The Africa Trade Network (ATN) has rejected attempts to transform and extend the failed paradigm and agenda of the current Cotonou Partnership Agreement (CPA) into a future relationship between the African, Caribbean and Pacific (ACP) countries and the European Union (EU).
The ATN said any future relationship between the ACP and the EU must be one that creates space and support for strategic initiatives in the ACP countries individually and collectively, to transform their primary commodity economies, industrialise, and adopt strategies for development based on the needs and priorities of the people.
A communique issued by the ATN after a two-day consultative seminar in Accra on the Africa-EU relations after the expiration of the Cotonou Partnership Agreement (CPA) called on the ACP countries to rise above their obsession with aid from the EU, which was already diminished in value and has been transformed by the EU into a means of promoting European corporate i
“Instead, they must concentrate on delivering on their long-standing obligation to the citizenry of a vision and agenda for the inclusive, equitable and gender-sensitive transformation of their economies, driven by their own self-determined national and regional imperatives built primarily on their human and natural resources, and in a manner that best equips their societies to meet the challenges of our times,” the communique stated.
The consultative seminar
It was hosted by the TWN-Africa with support from OXFAM.
The CPA succeeded the Lomé Convention, first signed in 1975 and renewed for four successive times until 1999, and for which a quarter of a century defined the trade and economic ties between the ACP countries and the EU.
It is almost two decades since the CPA came into being. Its promise was that European aid, in the context of comprehensive reciprocal trade liberalisation and economic deregulation, and managed by politics of mutual respect, would contribute to modernise the ACP economies and deliver the proclaimed benefits of globalisation.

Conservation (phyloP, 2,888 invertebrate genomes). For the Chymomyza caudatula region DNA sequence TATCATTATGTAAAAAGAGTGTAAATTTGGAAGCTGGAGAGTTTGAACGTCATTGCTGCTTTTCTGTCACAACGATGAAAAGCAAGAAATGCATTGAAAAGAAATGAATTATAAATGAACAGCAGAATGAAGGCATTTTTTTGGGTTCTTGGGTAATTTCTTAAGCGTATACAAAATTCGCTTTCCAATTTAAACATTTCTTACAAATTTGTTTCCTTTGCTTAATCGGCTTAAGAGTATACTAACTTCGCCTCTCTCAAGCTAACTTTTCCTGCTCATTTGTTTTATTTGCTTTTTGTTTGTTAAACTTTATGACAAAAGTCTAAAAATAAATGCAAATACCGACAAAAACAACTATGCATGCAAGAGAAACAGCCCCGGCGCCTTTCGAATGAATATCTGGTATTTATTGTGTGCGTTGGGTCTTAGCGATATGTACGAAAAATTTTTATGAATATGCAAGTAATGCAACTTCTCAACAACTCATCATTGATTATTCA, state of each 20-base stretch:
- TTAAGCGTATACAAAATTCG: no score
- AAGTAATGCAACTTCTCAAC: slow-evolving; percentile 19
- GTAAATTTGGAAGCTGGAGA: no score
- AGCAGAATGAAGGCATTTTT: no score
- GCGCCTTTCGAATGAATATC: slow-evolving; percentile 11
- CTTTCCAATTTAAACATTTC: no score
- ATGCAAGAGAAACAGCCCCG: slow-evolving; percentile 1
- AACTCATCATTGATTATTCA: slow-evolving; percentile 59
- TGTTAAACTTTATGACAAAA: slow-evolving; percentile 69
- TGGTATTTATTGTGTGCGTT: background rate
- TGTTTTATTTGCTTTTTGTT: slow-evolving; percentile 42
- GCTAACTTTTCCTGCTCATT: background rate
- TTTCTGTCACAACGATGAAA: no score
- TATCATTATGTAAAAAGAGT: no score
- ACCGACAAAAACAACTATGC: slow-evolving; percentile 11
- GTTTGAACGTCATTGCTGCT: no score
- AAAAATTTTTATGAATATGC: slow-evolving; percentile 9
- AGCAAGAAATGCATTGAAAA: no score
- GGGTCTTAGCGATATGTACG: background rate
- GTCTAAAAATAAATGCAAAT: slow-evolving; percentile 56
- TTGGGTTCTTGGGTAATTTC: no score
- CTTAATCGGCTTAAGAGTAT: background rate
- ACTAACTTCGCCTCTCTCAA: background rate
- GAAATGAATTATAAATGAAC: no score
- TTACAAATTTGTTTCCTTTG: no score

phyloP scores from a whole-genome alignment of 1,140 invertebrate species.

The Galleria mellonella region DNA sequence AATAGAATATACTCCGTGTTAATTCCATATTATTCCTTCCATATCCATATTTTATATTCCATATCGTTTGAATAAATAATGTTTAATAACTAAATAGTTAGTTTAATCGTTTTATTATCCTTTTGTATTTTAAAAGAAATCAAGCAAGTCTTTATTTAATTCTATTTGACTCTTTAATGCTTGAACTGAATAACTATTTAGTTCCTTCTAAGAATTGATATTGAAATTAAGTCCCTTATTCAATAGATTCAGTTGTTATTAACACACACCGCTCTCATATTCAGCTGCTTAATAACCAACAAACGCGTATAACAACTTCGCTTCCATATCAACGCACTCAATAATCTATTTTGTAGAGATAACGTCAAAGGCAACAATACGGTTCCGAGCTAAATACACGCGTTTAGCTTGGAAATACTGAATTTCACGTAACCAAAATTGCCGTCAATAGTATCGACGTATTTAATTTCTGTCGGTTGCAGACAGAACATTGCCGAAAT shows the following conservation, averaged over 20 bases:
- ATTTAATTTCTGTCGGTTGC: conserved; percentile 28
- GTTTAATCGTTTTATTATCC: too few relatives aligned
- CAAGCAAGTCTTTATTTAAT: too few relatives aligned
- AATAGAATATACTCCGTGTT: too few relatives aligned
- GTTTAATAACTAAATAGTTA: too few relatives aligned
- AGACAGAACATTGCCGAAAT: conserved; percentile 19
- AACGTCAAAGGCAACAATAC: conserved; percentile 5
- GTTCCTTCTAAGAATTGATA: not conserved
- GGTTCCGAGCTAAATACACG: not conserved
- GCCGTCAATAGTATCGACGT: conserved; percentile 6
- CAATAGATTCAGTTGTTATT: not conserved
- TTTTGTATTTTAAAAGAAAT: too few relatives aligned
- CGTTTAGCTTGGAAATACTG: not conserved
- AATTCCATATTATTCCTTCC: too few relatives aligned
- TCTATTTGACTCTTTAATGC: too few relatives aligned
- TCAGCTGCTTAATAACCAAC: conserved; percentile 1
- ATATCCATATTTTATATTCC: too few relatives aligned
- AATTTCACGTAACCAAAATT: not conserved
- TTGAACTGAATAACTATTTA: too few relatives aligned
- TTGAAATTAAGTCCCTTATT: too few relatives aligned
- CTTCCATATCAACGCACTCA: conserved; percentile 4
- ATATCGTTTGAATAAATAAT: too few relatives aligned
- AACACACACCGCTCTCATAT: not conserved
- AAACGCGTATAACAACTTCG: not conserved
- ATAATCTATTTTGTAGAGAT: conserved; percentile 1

The EPA processes
According to the ATN, attempts to conclude the Economic Partnership Agreements (EPAs), a key element of the CPA, got stranded over the EU's agenda that sought to open the ACP economies for the free entry of European goods and free operation of European investors, while undermining the capacity of the ACP governments to give preferential support to domestic products, producers and investors.
The Executive Director of the TWN-Africa, Dr Yao Graham, said the contestations around the EPAs and the CPA, as well as the broader development in the global political economy over the past 20 years, raises issues of equitable development that must be addressed as part of any possible post-Cotonou framework.
He said that for the 79 countries in the ACP, Europe remains a very important part of the political-economic regime within which the countries operate.
“The EPA threatened to pull us off in different regional directions, but we survived. The Post-Cotonou offers a chance for us, in terms of geography and political pattern, a return to a much bigger unity in terms of how the ATN works,” he said.
The Head of Political Economy Unit at the TWN, Mr Gyekye Tanoh, said if developing countries continued to deepen their integration with the powerful northern economies, as rapacious as they are, under conditions of simultaneously increasing trade and financial liberalisation, they may be piling up a mess.
“You are undermining the possibility of building and transforming productivity in your own economy. You are undermining the possibility of using all these tools to enhance competitiveness or to safeguard against global volatility,” he said.
“In fact, the only way of keeping up is through devaluation, impoverishing people and deflating domestic values assets,” he added.
The ATN has demanded that in the future the EU-ACP trade and investment framework should protect ACP producers and domestic and regional markets; respect the principles of non-reciprocity and special and differential rights; exclude the pressure for trade and investment liberalisation; and support the space of the ACP countries to formulate and pursue their own development strategies, and choose their own allies and formulate their own positions in international fora even at the World Trade Organisation.
“As free trade agreements, the discredited EPAs have no place in any future relationship with Europe. Thus, further planned or intended negotiations aimed at broadening or deepening the EPAs must cease,” it stated.
It added that the EPAs that have so far been adopted must not be implemented, while the ATN expressed solidarity with the countries that have so far refused to sign any form of the EPAs. — GB